The COVID-19 pandemic is not like most market shocks. In general, consumers spend less during times of economic uncertainty. But the problem many businesses face is not too little demand; it is far too little supply.
Many industries rely heavily on complex supply and distribution networks. Unfortunately, the measures taken to control the pandemic, while necessary for public health, have disrupted these networks. Factories have been closed, borders have been tightened, and millions of workers have been laid off or made redundant. Now, even though the economies have largely reopened, the ramifications are still being felt.
The automotive industry provides a useful illustration of this. The epicenter of the COVID-19 outbreak, Wuhan, also happens to be one of the world’s auto parts production capitals. As a result, plant closures in China, followed quickly by closures elsewhere, had significant downstream effects on automakers. Large auto companies have seen their profits drop by about $ 100 billion worldwide in 2020. Workers have also felt the impact. More than 1.1 million auto manufacturing jobs in Europe – plus another 300,000 in the United States – have been negatively affected by the shutdown of assembly lines.
These problems have not gone away in 2021. Vital parts and components remain scarce. In response, Toyota recently announced that chip delays will cause production to drop 40% in September. Likewise, General Motors has temporarily idled almost all of its North American operations.
This would all seem normal given any other market shock. We generally believe that uncertainty of the type introduced by COVID-19 should undermine consumer confidence and encourage saving rather than spending. But this time it’s different. Automakers are cutting production despite surging demand and prices, which are now reaching record levels. Dealers just can’t keep enough cars on the lot.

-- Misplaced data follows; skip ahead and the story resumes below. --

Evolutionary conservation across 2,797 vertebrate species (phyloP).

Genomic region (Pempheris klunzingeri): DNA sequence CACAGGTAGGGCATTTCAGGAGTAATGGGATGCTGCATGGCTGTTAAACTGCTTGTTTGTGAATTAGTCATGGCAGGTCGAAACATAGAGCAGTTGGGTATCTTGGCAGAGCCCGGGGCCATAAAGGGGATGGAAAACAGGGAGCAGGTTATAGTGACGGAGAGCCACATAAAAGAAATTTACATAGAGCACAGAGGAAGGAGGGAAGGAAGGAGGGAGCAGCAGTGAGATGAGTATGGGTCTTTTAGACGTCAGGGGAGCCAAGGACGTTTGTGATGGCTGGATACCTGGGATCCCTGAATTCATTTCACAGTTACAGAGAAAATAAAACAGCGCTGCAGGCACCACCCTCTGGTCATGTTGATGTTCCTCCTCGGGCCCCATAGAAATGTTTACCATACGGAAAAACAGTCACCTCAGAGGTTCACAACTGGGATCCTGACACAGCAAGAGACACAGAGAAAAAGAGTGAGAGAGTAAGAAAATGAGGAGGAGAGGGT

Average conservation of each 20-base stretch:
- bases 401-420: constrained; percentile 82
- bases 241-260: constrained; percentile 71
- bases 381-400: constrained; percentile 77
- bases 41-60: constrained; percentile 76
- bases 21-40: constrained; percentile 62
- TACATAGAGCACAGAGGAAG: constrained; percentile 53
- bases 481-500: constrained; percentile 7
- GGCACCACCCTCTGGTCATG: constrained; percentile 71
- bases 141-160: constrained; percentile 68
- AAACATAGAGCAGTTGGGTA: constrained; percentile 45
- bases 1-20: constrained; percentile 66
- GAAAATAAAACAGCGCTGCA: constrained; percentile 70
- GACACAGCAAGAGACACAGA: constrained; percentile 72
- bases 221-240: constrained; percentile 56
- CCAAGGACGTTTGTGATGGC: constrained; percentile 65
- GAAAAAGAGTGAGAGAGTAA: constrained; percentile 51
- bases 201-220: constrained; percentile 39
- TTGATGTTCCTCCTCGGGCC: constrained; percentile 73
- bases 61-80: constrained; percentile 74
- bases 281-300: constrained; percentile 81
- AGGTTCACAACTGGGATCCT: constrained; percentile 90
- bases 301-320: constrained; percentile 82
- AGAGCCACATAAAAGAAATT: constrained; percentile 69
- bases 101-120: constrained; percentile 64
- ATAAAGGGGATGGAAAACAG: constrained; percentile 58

Other industries have similar difficulties in meeting demand. Rising transportation costs and overcrowded ports add to the headaches. In a revealing scene, three dozen container ships idled off the coast of California in August while waiting for space to unload. These ships carried a wide variety of consumer goods, such as household appliances, which can now take three to six months to arrive at home.
Of course, some companies are trying to adapt. Peloton, a home exercise bike maker, responded to customer dissatisfaction (and the drop in the share price) by spending an additional $ 100 million to help overcome shipping delays. But not all businesses can afford expedited shipping or the switch from ocean freight to air freight. They also cannot afford to diversify their supply chain. Small local businesses, such as microbreweries in Colorado, find themselves without enough aluminum cans to package their beer.
Unfortunately, no immediate relief is in sight. Few had predicted that income and spending would rebound so quickly after an unprecedented global pandemic. With demand so high, it will take time for production to catch up. Additionally, there is a growing consensus that shipping prices will remain high and transportation networks will remain overcrowded. Overall, this means that many businesses have to wait longer – and pay more – for their supplies.
These costs affect everyday consumers. Supply chain disruptions fuel inflation, pushing up prices as the gap between supply and demand widens. Inflationary pressure is so great that recent wage gains, especially among low-income workers, are wiped out entirely by soaring costs.
Now, as the delta and mu variants add new uncertainty to the markets, consumers should start planning for the future. Anyone hoping to buy a new car, refrigerator, or exercise bike for the holidays may want to buy now. Waiting until Christmas Eve will not work this year.
Jeffrey Kucik is Associate Professor in the School of Public Policy and the James E. Rogers College of Law (courtesy) at the University of Arizona.